Step 1: Orley said that diff-in-diff is just “four averages and three subtractions”. It’s the after minus before of the treatment compared to the after minus before of the control. Write that down now:

where *k* is a treatment group and *U* is an untreated comparison group, *Post* is after an intervention and *Pre* is the period just before (or “baseline” or *t-1* depending on your favorite poison).

Step 2: Now substitute potential outcomes for average values of the outcome, but which ones? Well this was how I augmented my lectures. I’ll now go in steps. Do you know why you need to assume “no anticipation”? No anticipation is really not a good name (sorry econometricians) because it implies agents who aren’t forward thinking. But there are plenty of instances where the assumption I’m about to show you can hold and yet agents be forward looking. All that “no anticipation” (NA) means is that the baseline is that period where the outcome is not treated. And how can the outcome get treated? If a future event changes the behavior a forward looking agent in such a way that the treatment literally carries backwards in time, then that would. So now let’s replace Y=Y(0) for

*k*group’s pre period. Furthermore, since the*k*group is treated in the post period then replace Y=Y(1) in the post period for them as well:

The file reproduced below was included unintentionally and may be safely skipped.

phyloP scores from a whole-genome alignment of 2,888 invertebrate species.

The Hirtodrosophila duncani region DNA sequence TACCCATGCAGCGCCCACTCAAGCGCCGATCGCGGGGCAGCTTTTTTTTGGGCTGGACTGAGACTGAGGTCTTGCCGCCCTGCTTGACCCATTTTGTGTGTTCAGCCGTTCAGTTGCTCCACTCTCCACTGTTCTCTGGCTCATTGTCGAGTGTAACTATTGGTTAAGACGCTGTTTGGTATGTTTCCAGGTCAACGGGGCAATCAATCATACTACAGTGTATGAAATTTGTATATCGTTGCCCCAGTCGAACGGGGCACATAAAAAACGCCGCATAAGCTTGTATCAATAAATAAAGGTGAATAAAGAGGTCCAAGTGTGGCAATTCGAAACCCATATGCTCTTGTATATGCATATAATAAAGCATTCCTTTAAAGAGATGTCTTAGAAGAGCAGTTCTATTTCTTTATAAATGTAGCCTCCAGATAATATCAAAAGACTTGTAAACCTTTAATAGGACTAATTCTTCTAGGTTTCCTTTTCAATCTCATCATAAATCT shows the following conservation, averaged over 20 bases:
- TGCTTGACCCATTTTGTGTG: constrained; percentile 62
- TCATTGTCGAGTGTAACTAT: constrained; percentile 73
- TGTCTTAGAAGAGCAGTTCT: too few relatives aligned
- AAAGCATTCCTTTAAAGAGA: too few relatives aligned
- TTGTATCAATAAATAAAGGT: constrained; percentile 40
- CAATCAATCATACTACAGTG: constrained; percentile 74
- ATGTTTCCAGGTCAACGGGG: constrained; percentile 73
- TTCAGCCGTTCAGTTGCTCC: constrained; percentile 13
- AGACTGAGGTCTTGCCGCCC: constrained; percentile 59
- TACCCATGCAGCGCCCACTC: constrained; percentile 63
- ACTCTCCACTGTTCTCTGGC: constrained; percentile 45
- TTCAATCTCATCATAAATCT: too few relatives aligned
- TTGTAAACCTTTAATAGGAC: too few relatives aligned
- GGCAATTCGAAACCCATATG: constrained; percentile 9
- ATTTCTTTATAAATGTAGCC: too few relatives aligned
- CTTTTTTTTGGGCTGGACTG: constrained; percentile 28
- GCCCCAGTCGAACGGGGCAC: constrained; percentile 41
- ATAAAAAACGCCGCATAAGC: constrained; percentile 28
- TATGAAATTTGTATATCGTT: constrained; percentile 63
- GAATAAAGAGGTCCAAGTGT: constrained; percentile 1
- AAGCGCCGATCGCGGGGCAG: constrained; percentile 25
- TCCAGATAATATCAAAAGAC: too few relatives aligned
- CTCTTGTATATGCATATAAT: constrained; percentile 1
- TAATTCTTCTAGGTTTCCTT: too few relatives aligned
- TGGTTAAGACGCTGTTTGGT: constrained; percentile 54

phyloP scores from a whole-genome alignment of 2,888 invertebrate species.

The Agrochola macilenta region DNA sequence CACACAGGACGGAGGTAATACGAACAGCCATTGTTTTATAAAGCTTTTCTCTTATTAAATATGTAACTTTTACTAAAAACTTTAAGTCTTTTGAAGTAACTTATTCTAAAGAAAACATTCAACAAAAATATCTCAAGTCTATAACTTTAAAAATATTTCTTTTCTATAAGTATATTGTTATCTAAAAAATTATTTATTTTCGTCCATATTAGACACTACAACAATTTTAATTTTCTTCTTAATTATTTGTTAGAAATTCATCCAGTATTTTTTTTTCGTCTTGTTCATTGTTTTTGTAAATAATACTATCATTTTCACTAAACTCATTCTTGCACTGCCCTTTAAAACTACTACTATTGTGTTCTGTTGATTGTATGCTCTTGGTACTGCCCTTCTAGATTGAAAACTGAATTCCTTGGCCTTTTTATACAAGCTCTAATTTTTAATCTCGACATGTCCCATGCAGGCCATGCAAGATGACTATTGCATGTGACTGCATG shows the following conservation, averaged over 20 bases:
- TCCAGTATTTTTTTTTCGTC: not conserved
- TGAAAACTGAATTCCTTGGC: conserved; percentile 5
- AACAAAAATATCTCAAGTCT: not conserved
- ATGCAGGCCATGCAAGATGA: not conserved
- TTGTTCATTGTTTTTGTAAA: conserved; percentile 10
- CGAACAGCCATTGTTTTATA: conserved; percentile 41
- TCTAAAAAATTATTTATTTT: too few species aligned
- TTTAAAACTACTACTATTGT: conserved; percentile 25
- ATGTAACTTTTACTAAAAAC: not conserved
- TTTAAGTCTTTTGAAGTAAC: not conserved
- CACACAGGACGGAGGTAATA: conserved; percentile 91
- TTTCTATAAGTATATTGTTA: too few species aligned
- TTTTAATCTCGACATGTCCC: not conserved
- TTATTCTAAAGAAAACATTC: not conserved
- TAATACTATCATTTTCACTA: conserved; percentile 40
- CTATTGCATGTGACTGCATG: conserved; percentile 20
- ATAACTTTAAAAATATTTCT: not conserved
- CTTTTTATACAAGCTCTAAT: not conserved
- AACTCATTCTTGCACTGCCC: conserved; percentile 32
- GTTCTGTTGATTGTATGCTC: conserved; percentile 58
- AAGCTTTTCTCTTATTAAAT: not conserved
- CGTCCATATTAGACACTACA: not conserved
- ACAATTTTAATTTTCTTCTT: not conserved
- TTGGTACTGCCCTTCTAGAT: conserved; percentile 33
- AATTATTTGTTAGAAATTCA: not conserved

Step 3: But what about that horribly awkward named assumption, SUTVA. SUTVA, the stable unit treatment value assumption, is critical in the diff-in-diff equation because of two reasons. First, it requires no spillovers, which means that in the post period, group

*U*is untreated — i.e., Y=Y(0) for group*U*in the post period. And since there are no spillovers then under NA, the pre period is also trivially equal to zero too. But also no hidden variation in treatment means that the underlying units themselves within group*k*all get the same treatment such that the aggregation over them is sensible.

Step 4: Add a zero. The great things about zeroes is when you add zero to either side of an identity, the identity remains the same. So add a zero:

Well, when you take those red terms there — both of which are counterfactual, note — then going from step 4 to step 5 is just using the commutative property of addition and simply rearrange their order like this:

Well, look at what the top is: the top is the ATT, and the second line is parallel trends (PT).

And so it’s all really simple. If you want the ATT, you can get it with DiD. You need longitudinal data, no anticipation so that baseline values of Y are untreated, SUTVA so that there are no spillovers with your comparison group so that when your *k* is treated, your *U *group is not, and parallel trends. And wildly enough, wherever you need to go back to satisfy no anticipation, so long as you have parallel trends from that starting point, then an event study would let you estimate the ATT for the period both after some announcement but before the enforcement, but then also after the enforcement itself, because the ATT is always with respect to a given moment.